On March 25, 2021, in partnership with the International Holocaust Remembrance Alliance (IHRA), the Auschwitz Institute for the Prevention of Genocide and Mass Atrocities (AIPG) and its Warren Educational Policies Program – Celebrating the Life of Holocaust Survivor Naomi Kaplan Warren (WEPP) organized a screening of the film The Lesson: Teaching and Learning about the Holocaust in Europe by Elena Horn. The film screening was followed by a panel discussion moderated by Dr. Clara Ramírez Barat, Director of AIPG’s Warren Educational Policies Program. Discussants on the panel included Ms. Elena Horn, Director of The Lesson, Dr. Zeid Ra’ad Al Hussein, former UN Human Rights Chief and AIPG International Advisory Board Member, and Ms. Andrea Szonyi, Director of the Zachor Foundation and Head of Programs for International Education at the USC Shoah Foundation.
The online event — attended by 114 participants from around the world, including representatives from governments, civil society, and academia — came as the result of the ongoing collaboration between IHRA and AIPG to promote Holocaust Education as a means for understanding the process of genocide and how to prevent it. In her welcoming remarks, German Ambassador and current IHRA Chair Michaela Küchler emphasized:
…the importance of learning about the Holocaust provides not only an essential opportunity to understand some of the mechanisms that lead to genocide, but also to discern the choices people made to accelerate, to observe or to resist the process of persecution and murder.
The Lesson provides an insight into the process of teaching the about the Holocaust in Germany’s current public education system to younger generations. After returning to her small hometown, director Elena Horn began to film the journey of several fourteen-year old teenagers over the course of four years, documenting their experience learning about the Holocaust at school. Despite Germany’s reputation for exemplary Holocaust education, the film highlights potential gaps in its national curriculum and teachers’ difficulties in engaging with students on this topic. This, in turn, creates challenges for the learning process of students as they begin to confront their own family histories, coupled with increasingly frequent exposure to far-right movements in their daily lives.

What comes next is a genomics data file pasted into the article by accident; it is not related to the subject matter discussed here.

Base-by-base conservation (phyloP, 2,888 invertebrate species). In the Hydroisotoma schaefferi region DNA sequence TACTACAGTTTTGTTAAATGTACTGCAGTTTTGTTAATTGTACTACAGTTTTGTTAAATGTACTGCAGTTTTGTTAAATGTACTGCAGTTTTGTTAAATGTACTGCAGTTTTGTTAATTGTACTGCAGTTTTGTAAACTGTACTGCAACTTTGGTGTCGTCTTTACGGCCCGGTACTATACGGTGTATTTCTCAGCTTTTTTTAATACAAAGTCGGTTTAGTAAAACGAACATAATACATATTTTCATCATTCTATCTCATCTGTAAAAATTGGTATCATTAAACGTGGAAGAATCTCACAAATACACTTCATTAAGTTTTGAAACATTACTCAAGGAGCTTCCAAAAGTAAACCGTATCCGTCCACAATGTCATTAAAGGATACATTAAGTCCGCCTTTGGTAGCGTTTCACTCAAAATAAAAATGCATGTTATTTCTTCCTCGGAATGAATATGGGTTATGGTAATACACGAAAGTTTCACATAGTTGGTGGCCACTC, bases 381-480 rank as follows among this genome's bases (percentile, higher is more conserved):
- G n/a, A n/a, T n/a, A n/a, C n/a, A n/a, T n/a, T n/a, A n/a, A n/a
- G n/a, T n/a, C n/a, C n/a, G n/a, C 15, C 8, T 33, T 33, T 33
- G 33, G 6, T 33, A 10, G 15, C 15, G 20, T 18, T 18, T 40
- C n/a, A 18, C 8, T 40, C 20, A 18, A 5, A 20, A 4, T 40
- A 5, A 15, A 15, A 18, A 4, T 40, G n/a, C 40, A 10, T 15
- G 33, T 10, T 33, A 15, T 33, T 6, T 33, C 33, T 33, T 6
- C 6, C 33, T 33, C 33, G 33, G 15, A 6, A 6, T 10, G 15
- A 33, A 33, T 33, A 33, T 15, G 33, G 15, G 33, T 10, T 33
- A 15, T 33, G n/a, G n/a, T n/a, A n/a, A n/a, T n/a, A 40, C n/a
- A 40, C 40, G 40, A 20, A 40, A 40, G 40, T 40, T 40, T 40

The film’s director, Elena Horn, explains that she:
…wanted to explore the resurgence of the far-right and xenophobia in politics and various subcultures, the fractured and disparate collective memory of National Socialism in Germany and [..] what I found was that even in a modern and developed state, the remnants of a shameful past still live on and shape the perception of younger generations. [..] The Holocaust is either ‘inexplicable’ or completely relegated to a previous age.
During the panel discussion, Andrea Szonyi reiterated the need to engage students on both a cognitive and an emotional level in order to allow them to make responsible decisions within their own context. Similarly, Dr. Zeid Ra’ad Al Hussein pointed out the importance of fostering youth that not only understand the factual contents that are presented to them, but are highly motivated to stand up for the rights of others.
Teaching and Learning about the Holocaust and other genocides and mass atrocities should and must be a global effort, as education remains a fundamental tool for the preservation of democratic values and pluralistic societies. The IHRA Recommendations for Teaching and Learning about the Holocaust, which discuss these challenges and options, represent a useful resource available to aid teachers in this regard.
On this topic, AIPG’s Warren Educational Policies Program and its Distance Learning Platform offer free virtual training for teachers and other educators. The platform was specifically designed for the development of educational projects using a methodology that promotes respect for human rights, diversity, and solidarity among students of public and private schools.